Many working Americans look forward to retirement because it finally means a relief from all those years of labor. While more leisure time is good, retirement also often means living on a fixed income, or at least on less income than before. It’s a time to revise your spending habits and set a new budget so you can make the most of these years without stressing about money.
GOBankingRates spoke with experts about things you should no longer buy in retirement — or at least, how you can cut back on costs.
Housing costs are among the highest annual expenses that anyone pays. If you’re still paying a mortgage by retirement time, it may be time to downsize, according to Andrew Lokenauth, financial advisor and owner of Fluent in Finance.
“Downsize to a smaller home or move to a less expensive area to significantly lower housing costs,” Lokenauth said. “This could save hundreds per month and thousands per year, depending on [the] change.”
Retirement years are not the time to buy a big flashy car, even though it might be tempting. Lokenauth suggested, “Drive an older, paid off car and minimize miles driven to save on maintenance, insurance and gas.”
Or, if you live in a place with good public transit, take advantage of it. If your health is holding, walk or bike whenever possible. “You could save thousands per year selling an extra car or driving much less,” Lokenauth said.
By the time you hit retirement, you’re probably only making meals for yourself and a spouse. Though some adult children may return home, food costs can hopefully go down. Lokenauth said you should “plan meals, use grocery lists [and] buy generics and in bulk to lower food bills.”
Additionally, try to eat out much less, just on special occasions. And lastly, consider growing a garden and freezing produce. “This could save $200 plus per month.”
You will have more leisure time but not necessarily more leisure funds in retirement. Lokenauth recommended, “Look for free local entertainment, [such as] staycations versus far vacations.”
He also suggested being selective about which cable, streaming services and memberships you invest in. “You could save hundreds per month by being choosy on discretionary services.”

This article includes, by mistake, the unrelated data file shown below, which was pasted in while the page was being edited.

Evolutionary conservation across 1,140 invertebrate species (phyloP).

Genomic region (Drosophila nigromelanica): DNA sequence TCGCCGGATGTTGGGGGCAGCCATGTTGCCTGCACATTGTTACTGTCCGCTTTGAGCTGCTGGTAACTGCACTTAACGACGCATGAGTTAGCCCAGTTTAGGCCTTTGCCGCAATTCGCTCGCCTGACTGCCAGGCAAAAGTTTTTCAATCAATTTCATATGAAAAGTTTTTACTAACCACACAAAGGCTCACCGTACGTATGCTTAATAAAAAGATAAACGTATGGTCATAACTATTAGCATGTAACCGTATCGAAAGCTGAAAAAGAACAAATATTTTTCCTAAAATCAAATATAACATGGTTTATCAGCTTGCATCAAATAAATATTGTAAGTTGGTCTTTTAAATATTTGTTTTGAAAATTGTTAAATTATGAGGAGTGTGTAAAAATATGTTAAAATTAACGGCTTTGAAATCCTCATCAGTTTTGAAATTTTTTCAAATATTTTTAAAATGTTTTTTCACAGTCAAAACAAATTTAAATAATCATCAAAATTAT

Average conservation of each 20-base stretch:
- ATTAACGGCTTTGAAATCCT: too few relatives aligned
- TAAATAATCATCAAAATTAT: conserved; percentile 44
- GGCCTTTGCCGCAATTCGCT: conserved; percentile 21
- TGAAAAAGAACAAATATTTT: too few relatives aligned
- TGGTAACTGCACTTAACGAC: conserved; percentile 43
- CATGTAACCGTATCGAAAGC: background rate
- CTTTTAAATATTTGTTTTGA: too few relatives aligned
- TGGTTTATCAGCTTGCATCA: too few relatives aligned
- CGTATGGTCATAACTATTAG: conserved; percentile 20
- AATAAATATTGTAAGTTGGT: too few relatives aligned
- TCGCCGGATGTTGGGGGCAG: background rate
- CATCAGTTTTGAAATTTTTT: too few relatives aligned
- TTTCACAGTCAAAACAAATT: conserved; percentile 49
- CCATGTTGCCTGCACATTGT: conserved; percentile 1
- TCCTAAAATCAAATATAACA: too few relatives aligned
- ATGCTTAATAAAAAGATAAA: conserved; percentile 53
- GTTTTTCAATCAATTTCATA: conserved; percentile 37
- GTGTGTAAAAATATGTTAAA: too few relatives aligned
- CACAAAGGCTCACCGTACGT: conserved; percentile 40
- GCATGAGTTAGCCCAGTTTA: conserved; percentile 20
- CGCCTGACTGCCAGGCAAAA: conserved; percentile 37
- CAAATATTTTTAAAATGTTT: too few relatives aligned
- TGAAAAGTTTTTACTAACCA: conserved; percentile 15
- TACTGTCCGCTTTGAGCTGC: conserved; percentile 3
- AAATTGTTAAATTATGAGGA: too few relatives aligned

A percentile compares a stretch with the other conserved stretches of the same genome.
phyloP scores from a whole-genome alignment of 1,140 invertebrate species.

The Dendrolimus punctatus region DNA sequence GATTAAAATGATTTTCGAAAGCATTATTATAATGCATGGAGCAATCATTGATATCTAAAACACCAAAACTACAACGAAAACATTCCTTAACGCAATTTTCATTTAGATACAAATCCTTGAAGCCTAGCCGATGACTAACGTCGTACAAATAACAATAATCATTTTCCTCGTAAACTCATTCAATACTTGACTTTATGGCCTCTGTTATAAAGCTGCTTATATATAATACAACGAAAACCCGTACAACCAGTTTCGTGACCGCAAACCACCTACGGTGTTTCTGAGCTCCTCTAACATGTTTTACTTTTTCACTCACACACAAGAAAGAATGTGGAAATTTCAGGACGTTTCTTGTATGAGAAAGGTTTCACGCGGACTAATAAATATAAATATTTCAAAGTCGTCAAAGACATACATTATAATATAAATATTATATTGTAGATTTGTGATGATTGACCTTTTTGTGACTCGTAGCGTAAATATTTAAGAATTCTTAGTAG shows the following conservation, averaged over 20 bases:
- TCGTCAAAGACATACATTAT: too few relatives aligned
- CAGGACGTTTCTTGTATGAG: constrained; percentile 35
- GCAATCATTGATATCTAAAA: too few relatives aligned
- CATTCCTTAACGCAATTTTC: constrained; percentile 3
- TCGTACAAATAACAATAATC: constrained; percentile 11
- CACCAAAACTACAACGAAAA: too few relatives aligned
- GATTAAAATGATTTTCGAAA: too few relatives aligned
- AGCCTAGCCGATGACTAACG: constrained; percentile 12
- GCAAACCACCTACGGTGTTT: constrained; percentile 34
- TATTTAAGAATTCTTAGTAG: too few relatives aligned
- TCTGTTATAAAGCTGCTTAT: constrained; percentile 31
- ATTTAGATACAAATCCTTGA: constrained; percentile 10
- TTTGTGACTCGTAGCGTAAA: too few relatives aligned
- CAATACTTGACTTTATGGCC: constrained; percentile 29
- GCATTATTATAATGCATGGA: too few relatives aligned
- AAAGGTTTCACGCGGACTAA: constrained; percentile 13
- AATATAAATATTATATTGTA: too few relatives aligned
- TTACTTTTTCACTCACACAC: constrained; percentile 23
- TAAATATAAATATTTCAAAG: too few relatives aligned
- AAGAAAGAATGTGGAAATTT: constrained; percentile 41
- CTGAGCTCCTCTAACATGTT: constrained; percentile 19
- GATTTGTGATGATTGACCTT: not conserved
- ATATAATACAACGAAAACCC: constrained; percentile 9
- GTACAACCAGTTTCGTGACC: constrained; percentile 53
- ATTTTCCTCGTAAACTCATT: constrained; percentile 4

With more time on your hands, you might find yourself shopping more often, and this can lead to temptation.
Percy Grunwald, personal finance expert and the co-founder of Compare Banks, suggested, “Avoid impulsive purchases on non-essential items. Implement a waiting period before buying, and you can save hundreds to thousands of dollars annually.”
If you’re finally taking advantage of travel you didn’t get to do much of in your working years, Grunwald recommended, “Consider more budget-friendly travel options, like off-peak times or traveling to destinations with lower costs of living. This can save you hundreds to thousands on each trip.”
If you’re spending more time at home, it may be easy to start noticing changes you’d like to make. However, Grunwald warned, “Think carefully about home improvements. Extensive renovations may not provide a good return on investment in retirement. Choosing cost-effective upgrades can save you thousands.”
By the time you retire, you often have more health issues to deal with, as well, including increased medication costs. Grunwald suggested, “Discuss generic or alternative medications with your healthcare provider. This can result in significant savings on prescription drugs.”
High Investment Fees
If you’re living off the dividends of your investment accounts, be sure you review your investment portfolio to make sure you’re not paying high fees that are eating into your income. Grunwald said, “Reducing investment fees can save you thousands over the long term.”
Use Senior Discounts
Don’t forget to take advantage of discounts on restaurants, groceries and services offered to seniors. You could save 10% to 25% consistently with this strategy, Lokenauth said.
By focusing on reducing big ticket items, using discounts and being selective about other costs, Lokenauth said retirees can save hundreds per month — and thousands per year.
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